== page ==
Mysterious green foam returns to La Jolla beaches

A mysterious green foam visited San Diego beaches last month. Photos by Danielle Williams
A mysterious green foam visited San Diego beaches last month. Photos by Danielle Williams
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A mysterious green foam visited San Diego beaches last month. Photos by Danielle Williams

A harmless, iridescent green foam is once again washing ashore on San Diego County beaches.

Researchers at Scripps Institution of Oceanography in La Jolla have determined that the bright green color is caused by a bloom of phytoplankton,

Tetraselmis spp

  1. This green flagellate is roughly 10 micrometers in size, and has been found in concentrations as dense as 15 million cells per liter of seawater.
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Seeing green in La Jolla Shores.

On July 23, green particulate matter (

Tetraselmis sp

.) was found floating in the water in La Jolla. The foam grew more prevalent last week, though it has been observed off and on since the first week of July. It's patchy distribution makes it visible only at some beaches, though it becomes more apparent in the afternoon when the wind and waves mix the surface waters.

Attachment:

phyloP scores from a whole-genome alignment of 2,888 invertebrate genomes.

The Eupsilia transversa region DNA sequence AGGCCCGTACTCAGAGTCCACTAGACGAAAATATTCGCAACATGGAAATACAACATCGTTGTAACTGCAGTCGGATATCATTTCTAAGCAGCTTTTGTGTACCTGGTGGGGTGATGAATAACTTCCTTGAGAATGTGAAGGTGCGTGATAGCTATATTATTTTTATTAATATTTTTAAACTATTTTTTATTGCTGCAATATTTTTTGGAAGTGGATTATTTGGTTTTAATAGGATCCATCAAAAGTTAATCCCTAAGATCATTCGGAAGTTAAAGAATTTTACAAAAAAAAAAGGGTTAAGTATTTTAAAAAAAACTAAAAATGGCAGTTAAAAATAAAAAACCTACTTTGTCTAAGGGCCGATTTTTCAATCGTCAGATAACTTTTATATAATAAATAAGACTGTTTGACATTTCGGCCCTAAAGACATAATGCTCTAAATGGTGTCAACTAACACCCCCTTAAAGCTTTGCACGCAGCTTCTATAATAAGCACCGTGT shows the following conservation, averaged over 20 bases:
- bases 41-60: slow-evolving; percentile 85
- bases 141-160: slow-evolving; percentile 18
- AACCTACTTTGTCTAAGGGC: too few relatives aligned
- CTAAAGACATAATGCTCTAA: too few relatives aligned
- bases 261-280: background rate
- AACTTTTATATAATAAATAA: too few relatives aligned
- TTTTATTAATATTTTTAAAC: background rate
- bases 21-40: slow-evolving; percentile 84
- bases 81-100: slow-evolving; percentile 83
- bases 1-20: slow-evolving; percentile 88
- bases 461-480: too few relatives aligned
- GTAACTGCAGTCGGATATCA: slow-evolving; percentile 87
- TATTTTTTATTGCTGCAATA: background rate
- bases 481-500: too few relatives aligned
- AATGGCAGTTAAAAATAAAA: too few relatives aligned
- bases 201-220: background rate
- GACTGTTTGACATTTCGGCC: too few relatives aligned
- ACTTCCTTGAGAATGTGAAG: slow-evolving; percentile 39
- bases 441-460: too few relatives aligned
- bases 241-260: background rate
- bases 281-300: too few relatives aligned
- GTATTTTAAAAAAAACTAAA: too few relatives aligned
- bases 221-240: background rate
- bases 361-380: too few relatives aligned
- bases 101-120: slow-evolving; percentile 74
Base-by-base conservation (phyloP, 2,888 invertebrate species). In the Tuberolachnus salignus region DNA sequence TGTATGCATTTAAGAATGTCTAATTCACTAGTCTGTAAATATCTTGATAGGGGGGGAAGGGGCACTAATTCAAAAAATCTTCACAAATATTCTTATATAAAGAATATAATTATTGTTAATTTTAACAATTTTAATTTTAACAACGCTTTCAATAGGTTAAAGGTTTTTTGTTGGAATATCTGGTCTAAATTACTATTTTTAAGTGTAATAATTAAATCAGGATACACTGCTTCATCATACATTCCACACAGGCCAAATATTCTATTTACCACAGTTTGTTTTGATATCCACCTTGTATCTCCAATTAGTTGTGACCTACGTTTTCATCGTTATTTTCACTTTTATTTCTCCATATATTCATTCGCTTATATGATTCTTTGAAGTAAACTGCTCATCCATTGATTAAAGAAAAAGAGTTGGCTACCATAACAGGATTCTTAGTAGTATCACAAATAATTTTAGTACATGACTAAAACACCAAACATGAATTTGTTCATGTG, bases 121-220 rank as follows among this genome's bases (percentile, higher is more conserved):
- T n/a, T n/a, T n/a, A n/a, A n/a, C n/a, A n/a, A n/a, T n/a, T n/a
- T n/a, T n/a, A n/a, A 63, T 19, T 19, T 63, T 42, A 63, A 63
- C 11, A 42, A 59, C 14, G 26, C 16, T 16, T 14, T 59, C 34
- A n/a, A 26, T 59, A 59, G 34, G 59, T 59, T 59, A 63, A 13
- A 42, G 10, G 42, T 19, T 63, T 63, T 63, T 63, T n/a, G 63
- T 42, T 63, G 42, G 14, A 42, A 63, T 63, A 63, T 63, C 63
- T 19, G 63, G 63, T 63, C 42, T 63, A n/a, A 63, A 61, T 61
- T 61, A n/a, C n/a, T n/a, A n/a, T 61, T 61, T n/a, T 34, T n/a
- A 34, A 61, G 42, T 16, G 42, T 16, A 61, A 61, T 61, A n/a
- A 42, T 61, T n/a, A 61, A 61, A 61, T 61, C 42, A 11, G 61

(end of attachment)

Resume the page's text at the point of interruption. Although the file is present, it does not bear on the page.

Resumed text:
Tetraselmis has bloomed each summer since 2009 with blooms lasting from one week to several months. There are no documented health hazards with swimming or fishing in areas of Tetraselmis blooms. Whereas the bloom looks rather ominous, it is harmless in nature. Conditions that may attribute to a bloom such as this would be temperature, surf conditions, or light. Which are the contributing factors exactly, and why? It is a question researchers at Scripps Institution of Oceanography are working to discover.

For more information, visit

sccoos.org/data/habs/index.php

--Staff Reports

   
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